The Retro 51 Pencil – Always a Good Vintage

29 Jan 2020

Is it strange to have a decade-long love affair with a particular vintage of a pencil? So it is for me and the Retro 1951 brand of mechanical pencil. This gem is the perfect companion for scratching out a grocery list to mapping out a grant proposal plan.

“… Life is too short to carry an UGLY PEN[CIL]!”      

                                                            — George Kartsotis, Retro 1951 Founder


It was during our 2010 annual beach vacation that I walked into one of Wilmington, NC’s artsy storefronts and first saw it: A Retro 51 Pencil in Purple. “It’s all in the presentation” applies to these beauties. Well deserved, the pencil and its matching cylinder casing were prominently displayed in the center of the store.

This character was so much more than a writing instrument. For starters, it’s weighty in the hand. A Retro 1951 mechanical weighs in at just over three ounces (versus simpler competitors at one ounce). For the $35-$45 average price point, this pencil presents an affordable option for a collectible writing tool. The Retro 51 fit is smooth, polished to a fine surface and motivates one to keep writing.


While many understandably go for one of Retro 51’s numerous pen “varietals”, I go for the more rare vintage pencil find. Forbes magazine writing enthusiast Nancy Olson hails the brand “cult-like in their popularity and good looking enough to attract both young and old, hipster and hippie”. Each pencil comes with a matching decorative canister, curated as a desk display/conversation starter. As a matter of details, each has an accompanying one-year warrantee, owner’s pamphlet, unique 1.15 mm lead supply and a roll of erasers.

In my enthusiasm to carry that first pencil with me literally everywhere, I sadly left it behind on a flight between our old NC home and our new CA home. Time in our new town of San Francisco slipped away and along with it the memory of my purple writing friend. One sunny afternoon I popped into the delightful Russian Hill bookstore along Polk Street and did a second take. There it was: An array of Retro 51 colors and designs, welcoming me to my new city. This felt like home.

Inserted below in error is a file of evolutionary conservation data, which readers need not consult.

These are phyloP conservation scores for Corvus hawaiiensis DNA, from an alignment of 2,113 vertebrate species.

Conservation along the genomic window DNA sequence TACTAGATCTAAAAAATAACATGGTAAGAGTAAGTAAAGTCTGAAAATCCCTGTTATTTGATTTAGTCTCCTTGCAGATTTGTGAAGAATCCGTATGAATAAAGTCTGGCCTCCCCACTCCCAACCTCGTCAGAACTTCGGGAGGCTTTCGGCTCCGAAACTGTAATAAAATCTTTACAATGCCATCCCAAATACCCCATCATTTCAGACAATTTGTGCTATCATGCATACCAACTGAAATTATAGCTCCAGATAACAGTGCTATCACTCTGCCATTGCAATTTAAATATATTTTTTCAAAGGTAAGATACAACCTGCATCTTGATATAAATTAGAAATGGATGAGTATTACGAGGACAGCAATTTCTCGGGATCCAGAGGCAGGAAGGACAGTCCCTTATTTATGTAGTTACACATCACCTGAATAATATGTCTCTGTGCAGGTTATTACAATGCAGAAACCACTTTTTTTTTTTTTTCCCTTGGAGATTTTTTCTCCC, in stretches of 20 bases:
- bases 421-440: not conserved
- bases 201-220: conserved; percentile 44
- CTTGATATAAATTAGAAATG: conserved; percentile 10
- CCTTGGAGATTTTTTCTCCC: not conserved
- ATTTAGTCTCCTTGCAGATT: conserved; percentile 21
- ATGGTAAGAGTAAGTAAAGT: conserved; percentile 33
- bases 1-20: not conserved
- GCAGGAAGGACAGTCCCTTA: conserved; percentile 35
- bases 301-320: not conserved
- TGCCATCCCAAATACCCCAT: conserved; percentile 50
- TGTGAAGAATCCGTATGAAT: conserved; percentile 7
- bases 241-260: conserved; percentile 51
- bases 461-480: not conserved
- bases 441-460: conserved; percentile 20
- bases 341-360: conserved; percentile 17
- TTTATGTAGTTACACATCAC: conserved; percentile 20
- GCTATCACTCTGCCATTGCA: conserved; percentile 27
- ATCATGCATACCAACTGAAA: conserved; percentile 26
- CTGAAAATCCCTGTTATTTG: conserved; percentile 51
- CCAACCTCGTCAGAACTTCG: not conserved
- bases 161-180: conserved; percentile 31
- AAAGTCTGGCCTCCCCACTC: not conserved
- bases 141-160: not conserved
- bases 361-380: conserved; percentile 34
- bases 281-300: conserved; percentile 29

Five years have passed and a handful of Retro 51 vintage pencils are stored within quick reach in my top drawer. Keeping with the #popPENwpurpose focus, these pencils hold a place of honor as my first “pen/pencil nerd” post. To gain product knowledge, I followed the company on social media. Not two days later, I was dealt a surprising message: Founder George and the Retro51 team will retire soon and are seeking a devotee to carry the legacy.

On the heels of this realization came another. There’s a broad community of lovers just like me! I joined the Retro 51 Facebook buy/sell/trade group (as their 1,000thmember), only to discover a new community of enthusiasts. In messaging with Administrator Rob and adding insult to injury, I learned that my “simply stated purple pencil” gone lost was a rare make called The Grape Lollipop. My 1,000 new friends are on the lookout for a replacement.


The Retro 51 vintage pencil story is not over. For many of us, we hold out hope for someone with the means and matching passion to keep this art form alive. In the interim, my Ice Blue Tornado and I joined forces to jot this blog entry from the corner of San Francisco’s Leavenworth and Sutter Streets. With each stroke, I consider that I could be holding a rare commodity. So with that, yes, this particular love affair continues… but with guarded hopes for a lifetime of scribbling and writing together.

Rhonda Poppen is an independent grant consultant and certified grant writer, working from San Francisco alongside Buddy, Labrador/Great Dane and office mate. She is a self-proclaimed pen, paper and word nerd who pours her heart into writing winning grant proposals.

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